For many people, the concept of Islamic banking is something that they know exists, but don’t quite know what it is. In this article we’ll first explain what conventional and Islamic financing are and how they’re different from one another. We’ll also talk about the benefits of both, particularly in the context of home financing. From there you can decide — which one suits you best?
Most of us are quite familiar with conventional banks and know that their profit comes from charging an interest on the outstanding principal amount of a loan. These interest rates can either be fixed or they can be a ‘floating rate’, which usually depends on a bank’s BLR (base lending rate).
The total amount of interest paid by the end of the loan tenure can vary greatly and is reliant on several factors:
– The interest rate and its potential increase/decrease over the years
– How quickly the borrower repays the principal amount
– Whether or not the borrower is late with his/her payments or defaults on the loan (bank may issue extra charges and/or higher interest rates)
Truth be told, there aren’t too many dissimilarities between conventional and Islamic financing. The one big difference is that Islamic banks do not implement the concept of interest as it is seen as exploitative. Instead of loans, then, Islamic banks operate under the principle of buying and selling — they will ‘buy’ something on your behalf and sell it back to you at a marginal profit (the rate of which is defined in the contract. It can either be fixed or dependent on a Base Financing Rate).
So where your relationship with a conventional bank would be as borrower/lender; your relationship with an Islamic bank would be as buyer/seller, or even a joint partnership.
Types of Islamic Financing
Islamic financing splits into two different concepts: Bai Bithamin Ajil (BBA) and Musyarakah Mutanaqisah (MM).
BBA falls under the Murabahah concept and is the most popular option for home buyers looking for a housing loan (though of course as we’ve discussed, the word ‘loan’ when applied to Islamic financing is not quite accurate).
Under this concept of financing, the bank will buy your desired property and sell it to you at a profit. Like conventional housing loans, you pay in monthly instalments over a specified tenure. This is known as a Sale and Buy-Back Agreement.
MM means that a partnership is formed between the bank and the customer in order to buy the desired property. Then, instead of selling it to you, the bank leases it to you at an agreed rental price (principal repayment with profit) while gradually decreasing its shareholder status over the years.
Why Choose Conventional Over Islamic?
Extra charges for late payments, defaults, etc. are stated more clearly in the contracts of conventional banks compared to Islamic banks.
In the event of a default, conventional banks are better at restructuring and/or refinancing.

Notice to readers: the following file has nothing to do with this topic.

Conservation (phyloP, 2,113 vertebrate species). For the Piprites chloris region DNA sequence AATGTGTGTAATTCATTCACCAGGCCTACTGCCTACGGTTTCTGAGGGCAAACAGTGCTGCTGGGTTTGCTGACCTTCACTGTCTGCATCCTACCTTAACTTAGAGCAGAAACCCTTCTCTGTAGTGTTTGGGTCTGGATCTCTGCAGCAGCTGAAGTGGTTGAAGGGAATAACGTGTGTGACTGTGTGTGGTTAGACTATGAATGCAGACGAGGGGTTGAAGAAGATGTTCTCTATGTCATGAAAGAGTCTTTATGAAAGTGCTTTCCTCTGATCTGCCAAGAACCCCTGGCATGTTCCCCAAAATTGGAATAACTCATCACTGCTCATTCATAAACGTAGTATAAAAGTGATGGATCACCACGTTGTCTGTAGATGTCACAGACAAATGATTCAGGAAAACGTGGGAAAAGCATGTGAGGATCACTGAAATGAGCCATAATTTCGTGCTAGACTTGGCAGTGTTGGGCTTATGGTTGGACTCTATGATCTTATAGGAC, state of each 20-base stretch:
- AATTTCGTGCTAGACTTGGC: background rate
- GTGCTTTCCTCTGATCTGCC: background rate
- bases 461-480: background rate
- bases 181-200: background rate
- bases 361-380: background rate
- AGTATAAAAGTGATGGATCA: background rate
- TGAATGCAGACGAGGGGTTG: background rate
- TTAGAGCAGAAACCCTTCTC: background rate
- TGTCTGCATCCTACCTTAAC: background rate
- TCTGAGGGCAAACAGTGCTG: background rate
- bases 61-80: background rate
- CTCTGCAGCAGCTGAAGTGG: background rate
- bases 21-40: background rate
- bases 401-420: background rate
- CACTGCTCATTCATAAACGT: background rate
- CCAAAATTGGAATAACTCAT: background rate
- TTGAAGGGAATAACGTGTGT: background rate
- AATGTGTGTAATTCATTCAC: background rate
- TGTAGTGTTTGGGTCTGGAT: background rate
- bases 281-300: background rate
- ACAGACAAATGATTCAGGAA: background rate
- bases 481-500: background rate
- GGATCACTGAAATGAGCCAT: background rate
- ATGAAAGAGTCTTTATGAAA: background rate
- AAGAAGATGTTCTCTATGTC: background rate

No ‘halal’ requirement
It’s a popular misconception that a person has to be Muslim to apply for Islamic financing. Not true. However, your occupation and reason(s) for financing must be deemed halal or else it will be difficult for the bank to give you the loan. Conventional banks have no such requirement.
In the case that a borrower wishes to change the terms of the loan, the Loan Facility Agreement only needs to be up-stamped. Under Islamic financing (i.e. BBA), a brand new Sale and Buy-Back Agreement needs to be drawn up, therefore incurring more legal costs.
Additionally, conventional loans require only two documents; Islamic financing commonly requires three to four.
Why Choose Islamic Over Conventional?
Because Islamic banks charge in terms of a profit that is set from the very beginning, customers do not need to worry about increasing interest rates. Even for floating profit rates, there is a maximum limit that it cannot exceed; floating interest rates have no limits.
The Malaysian government aims to promote Islamic financing throughout the nation and is therefore offering certain discounts. There is a 20% discount on stamp duty for Islamic loan agreement documents and a full stamp duty waiver for those refinancing from conventional to Islamic financing.
Borrowers of conventional banks bear the full risk of paying back the loan. Islamic banks bear a portion of the risk because of its ‘loan’ principles, especially under the MM concept.
Available to Muslims and non-Muslims
Provides more options to people who don’t find conventional financing appealing.
You should now have a clearer idea of what Islamic financing is all about, and how it compares to the conventional. The differences are minimal, especially now as Islamic financing continues to evolve and improve. Many people’s preference for conventional banking merely boils down to perception. In the end, it’s down to you to decide which one attracts you most.
It’s a big decision to make so we suggest you thoroughly research all your options. And when you have decided, NuProp should be your next stop to shop for your new home!
Images: Freepik.com (geometric designs)